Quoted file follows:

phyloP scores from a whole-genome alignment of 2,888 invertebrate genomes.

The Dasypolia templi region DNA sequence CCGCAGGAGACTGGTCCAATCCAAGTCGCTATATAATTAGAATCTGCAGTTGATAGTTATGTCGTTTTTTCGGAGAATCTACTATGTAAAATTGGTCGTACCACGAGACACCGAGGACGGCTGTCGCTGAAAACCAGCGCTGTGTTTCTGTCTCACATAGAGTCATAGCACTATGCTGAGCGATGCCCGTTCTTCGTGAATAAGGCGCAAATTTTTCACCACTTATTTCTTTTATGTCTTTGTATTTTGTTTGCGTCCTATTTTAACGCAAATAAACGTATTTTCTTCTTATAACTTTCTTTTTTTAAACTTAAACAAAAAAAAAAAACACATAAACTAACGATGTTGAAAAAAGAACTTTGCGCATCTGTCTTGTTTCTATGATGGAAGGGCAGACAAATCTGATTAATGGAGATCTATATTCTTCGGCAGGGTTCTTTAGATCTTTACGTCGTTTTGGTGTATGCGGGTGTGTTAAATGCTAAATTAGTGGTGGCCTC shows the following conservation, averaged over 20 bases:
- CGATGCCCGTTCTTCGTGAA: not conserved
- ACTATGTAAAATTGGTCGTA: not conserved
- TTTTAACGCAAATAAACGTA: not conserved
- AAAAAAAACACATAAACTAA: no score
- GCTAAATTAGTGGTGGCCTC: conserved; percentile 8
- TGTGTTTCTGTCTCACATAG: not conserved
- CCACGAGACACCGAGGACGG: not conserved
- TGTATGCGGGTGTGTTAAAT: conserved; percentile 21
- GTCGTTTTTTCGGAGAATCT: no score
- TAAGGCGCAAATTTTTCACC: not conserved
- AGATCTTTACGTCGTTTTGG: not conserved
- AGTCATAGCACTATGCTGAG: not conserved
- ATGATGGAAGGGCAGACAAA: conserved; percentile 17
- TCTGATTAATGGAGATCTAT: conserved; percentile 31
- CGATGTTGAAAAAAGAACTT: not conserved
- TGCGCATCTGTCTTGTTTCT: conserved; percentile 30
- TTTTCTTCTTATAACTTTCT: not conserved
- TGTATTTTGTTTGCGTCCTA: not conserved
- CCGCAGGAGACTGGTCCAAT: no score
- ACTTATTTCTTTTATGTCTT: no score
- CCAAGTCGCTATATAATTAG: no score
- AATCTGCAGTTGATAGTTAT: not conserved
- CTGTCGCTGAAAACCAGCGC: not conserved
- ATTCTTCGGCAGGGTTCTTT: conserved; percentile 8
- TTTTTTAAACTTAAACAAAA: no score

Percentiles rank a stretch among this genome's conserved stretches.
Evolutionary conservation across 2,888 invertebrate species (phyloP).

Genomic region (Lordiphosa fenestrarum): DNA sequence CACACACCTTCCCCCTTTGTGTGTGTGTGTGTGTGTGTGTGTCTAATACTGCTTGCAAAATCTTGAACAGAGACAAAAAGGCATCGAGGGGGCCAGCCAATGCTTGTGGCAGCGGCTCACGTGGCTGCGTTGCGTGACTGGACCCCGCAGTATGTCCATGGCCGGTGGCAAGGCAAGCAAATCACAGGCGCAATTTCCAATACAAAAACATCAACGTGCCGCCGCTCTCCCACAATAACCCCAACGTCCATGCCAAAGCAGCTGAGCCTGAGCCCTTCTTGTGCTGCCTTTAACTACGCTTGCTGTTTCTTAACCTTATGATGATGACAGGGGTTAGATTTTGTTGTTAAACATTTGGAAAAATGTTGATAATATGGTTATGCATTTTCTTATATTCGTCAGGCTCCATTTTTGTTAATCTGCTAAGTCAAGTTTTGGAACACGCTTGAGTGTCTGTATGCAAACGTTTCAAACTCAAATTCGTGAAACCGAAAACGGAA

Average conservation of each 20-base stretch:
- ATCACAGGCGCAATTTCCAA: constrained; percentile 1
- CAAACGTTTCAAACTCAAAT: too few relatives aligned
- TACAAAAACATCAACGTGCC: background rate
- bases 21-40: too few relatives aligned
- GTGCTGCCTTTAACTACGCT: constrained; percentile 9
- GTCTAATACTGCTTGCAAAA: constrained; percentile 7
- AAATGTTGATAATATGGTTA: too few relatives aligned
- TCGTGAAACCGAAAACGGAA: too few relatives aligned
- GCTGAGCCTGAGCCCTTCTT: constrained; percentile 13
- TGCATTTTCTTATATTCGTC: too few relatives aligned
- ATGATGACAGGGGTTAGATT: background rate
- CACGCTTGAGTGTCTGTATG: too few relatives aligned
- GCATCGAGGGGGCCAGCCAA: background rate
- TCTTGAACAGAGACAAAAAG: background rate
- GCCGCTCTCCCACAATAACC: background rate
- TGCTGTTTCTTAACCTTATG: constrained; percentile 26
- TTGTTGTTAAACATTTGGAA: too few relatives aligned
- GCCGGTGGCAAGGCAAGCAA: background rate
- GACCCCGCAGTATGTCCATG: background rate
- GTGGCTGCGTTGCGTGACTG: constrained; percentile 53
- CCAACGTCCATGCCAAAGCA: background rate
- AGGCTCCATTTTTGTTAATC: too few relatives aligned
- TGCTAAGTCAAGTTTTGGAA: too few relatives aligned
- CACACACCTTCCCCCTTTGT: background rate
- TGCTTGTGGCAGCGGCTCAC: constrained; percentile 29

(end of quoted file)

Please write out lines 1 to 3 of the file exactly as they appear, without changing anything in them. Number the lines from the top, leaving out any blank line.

phyloP scores from a whole-genome alignment of 2,888 invertebrate genomes.

The Dasypolia templi region DNA sequence CCGCAGGAGACTGGTCCAATCCAAGTCGCTATATAATTAGAATCTGCAGTTGATAGTTATGTCGTTTTTTCGGAGAATCTACTATGTAAAATTGGTCGTACCACGAGACACCGAGGACGGCTGTCGCTGAAAACCAGCGCTGTGTTTCTGTCTCACATAGAGTCATAGCACTATGCTGAGCGATGCCCGTTCTTCGTGAATAAGGCGCAAATTTTTCACCACTTATTTCTTTTATGTCTTTGTATTTTGTTTGCGTCCTATTTTAACGCAAATAAACGTATTTTCTTCTTATAACTTTCTTTTTTTAAACTTAAACAAAAAAAAAAAACACATAAACTAACGATGTTGAAAAAAGAACTTTGCGCATCTGTCTTGTTTCTATGATGGAAGGGCAGACAAATCTGATTAATGGAGATCTATATTCTTCGGCAGGGTTCTTTAGATCTTTACGTCGTTTTGGTGTATGCGGGTGTGTTAAATGCTAAATTAGTGGTGGCCTC shows the following conservation, averaged over 20 bases:
- CGATGCCCGTTCTTCGTGAA: not conserved